Official Toyota & Lexus Future Powertrain/Product Discussion

carguy420

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For some reason Carwow suggests the petrol version of the new Yaris will use a 1.0L turbo but with unknown number of cylinders. Maybe a variation of the 1KR-VET 3 cylinder turbo? It would be awesome if it gained D4-S, might add too much cost though.
 

spwolf

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For some reason Carwow suggests the petrol version of the new Yaris will use a 1.0L turbo but with unknown number of cylinders. Maybe a variation of the 1KR-VET 3 cylinder turbo? It would be awesome if it gained D4-S, might add too much cost though.
might be next gen of that engine too. Although 1.5l is also really good, so lets see what happens.

I keep being reminded that 1.6l 3cly (?) with 240-250hp is coming, so we might get 1.0l turbo that is not the "base" engine.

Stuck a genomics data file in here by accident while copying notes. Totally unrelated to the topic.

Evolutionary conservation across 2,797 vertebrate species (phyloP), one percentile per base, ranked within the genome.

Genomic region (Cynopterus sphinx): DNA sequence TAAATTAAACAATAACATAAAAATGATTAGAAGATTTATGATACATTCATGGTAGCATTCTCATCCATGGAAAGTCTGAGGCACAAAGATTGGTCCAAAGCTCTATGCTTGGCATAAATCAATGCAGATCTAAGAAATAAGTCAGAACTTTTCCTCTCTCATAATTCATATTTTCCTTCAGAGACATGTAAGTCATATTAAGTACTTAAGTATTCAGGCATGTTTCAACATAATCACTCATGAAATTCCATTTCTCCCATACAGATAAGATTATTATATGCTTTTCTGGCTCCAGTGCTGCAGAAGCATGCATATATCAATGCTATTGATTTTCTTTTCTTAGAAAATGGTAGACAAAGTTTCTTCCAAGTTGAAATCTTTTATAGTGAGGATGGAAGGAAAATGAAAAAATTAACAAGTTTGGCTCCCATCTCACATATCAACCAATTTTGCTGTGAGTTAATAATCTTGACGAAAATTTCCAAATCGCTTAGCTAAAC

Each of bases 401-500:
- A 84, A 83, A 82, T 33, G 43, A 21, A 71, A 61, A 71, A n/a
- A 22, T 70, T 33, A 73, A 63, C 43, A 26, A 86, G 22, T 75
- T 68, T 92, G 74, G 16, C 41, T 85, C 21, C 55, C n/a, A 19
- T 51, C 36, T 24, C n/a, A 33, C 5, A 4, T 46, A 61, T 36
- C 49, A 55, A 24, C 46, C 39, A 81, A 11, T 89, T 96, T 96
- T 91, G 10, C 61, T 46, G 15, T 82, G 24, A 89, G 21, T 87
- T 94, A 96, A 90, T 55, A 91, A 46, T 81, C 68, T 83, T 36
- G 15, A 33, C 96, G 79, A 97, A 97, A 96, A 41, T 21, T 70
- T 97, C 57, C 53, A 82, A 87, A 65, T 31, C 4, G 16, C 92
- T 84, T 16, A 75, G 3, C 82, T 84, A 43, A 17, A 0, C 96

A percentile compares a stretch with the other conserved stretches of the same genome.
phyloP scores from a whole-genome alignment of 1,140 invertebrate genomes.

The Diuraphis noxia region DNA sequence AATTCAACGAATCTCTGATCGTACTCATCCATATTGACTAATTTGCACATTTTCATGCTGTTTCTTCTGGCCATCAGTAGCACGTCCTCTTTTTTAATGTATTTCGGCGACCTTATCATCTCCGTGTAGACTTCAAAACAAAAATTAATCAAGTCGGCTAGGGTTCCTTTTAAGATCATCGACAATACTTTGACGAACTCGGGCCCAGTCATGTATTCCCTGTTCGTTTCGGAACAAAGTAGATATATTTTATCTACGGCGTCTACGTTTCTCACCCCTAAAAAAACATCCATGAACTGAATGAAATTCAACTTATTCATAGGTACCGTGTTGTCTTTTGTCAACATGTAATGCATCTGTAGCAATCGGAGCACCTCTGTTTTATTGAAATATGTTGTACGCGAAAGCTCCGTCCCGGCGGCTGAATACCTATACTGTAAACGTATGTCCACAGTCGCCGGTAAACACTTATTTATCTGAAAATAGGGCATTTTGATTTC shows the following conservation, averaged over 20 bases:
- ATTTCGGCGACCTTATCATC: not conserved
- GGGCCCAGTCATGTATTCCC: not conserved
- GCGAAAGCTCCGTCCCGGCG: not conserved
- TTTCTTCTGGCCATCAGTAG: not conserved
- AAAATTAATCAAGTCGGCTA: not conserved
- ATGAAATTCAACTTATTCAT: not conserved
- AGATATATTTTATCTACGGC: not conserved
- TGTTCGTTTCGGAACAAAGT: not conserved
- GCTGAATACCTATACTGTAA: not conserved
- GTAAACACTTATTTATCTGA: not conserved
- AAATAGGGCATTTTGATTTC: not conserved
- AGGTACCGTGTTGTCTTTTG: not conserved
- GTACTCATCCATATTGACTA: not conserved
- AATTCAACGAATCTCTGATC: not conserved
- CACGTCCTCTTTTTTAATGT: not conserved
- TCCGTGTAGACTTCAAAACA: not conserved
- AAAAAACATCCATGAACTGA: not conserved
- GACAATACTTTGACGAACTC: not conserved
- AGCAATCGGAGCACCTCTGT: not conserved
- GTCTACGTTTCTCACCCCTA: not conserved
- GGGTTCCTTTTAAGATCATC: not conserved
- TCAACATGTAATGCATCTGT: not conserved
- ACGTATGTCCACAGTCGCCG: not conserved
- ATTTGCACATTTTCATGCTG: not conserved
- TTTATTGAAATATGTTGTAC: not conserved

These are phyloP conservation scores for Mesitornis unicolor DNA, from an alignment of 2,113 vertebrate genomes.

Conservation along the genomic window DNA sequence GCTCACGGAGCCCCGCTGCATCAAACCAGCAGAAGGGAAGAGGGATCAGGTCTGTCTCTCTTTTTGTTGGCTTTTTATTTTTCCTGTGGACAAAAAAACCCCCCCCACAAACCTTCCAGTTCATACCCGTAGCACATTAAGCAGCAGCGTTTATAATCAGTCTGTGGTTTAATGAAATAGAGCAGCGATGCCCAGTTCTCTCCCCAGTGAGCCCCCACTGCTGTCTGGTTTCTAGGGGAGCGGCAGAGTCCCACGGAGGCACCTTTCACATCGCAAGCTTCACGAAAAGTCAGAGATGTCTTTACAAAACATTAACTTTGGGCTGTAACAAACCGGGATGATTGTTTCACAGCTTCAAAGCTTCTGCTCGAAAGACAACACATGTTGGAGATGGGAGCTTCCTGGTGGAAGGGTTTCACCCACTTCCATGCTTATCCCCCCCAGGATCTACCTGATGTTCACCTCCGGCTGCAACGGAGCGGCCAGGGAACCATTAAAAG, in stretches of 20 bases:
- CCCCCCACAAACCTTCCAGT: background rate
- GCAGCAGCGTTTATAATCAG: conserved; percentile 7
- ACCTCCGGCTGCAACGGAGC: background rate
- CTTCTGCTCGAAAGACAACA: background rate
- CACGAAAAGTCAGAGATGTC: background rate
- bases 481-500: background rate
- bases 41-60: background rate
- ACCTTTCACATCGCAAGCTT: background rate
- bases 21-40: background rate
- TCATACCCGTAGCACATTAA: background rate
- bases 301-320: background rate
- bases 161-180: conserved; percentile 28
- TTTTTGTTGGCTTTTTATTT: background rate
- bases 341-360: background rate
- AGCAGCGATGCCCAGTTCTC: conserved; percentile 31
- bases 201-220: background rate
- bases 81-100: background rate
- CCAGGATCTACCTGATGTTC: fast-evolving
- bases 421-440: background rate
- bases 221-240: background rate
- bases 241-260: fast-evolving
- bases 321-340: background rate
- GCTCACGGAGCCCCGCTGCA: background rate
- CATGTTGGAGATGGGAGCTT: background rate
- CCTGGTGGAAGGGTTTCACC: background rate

carguy420

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might be next gen of that engine too. Although 1.5l is also really good, so lets see what happens.

I keep being reminded that 1.6l 3cly (?) with 240-250hp is coming, so we might get 1.0l turbo that is not the "base" engine.
Isn't it confirmed that the 1.6L turbo is a 4 cylinder in a previous interview with Tommi Makinen?

So the 1.0L turbo sits above the 1.5L NA?
 

spwolf

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Isn't it confirmed that the 1.6L turbo is a 4 cylinder in a previous interview with Tommi Makinen?

So the 1.0L turbo sits above the 1.5L NA?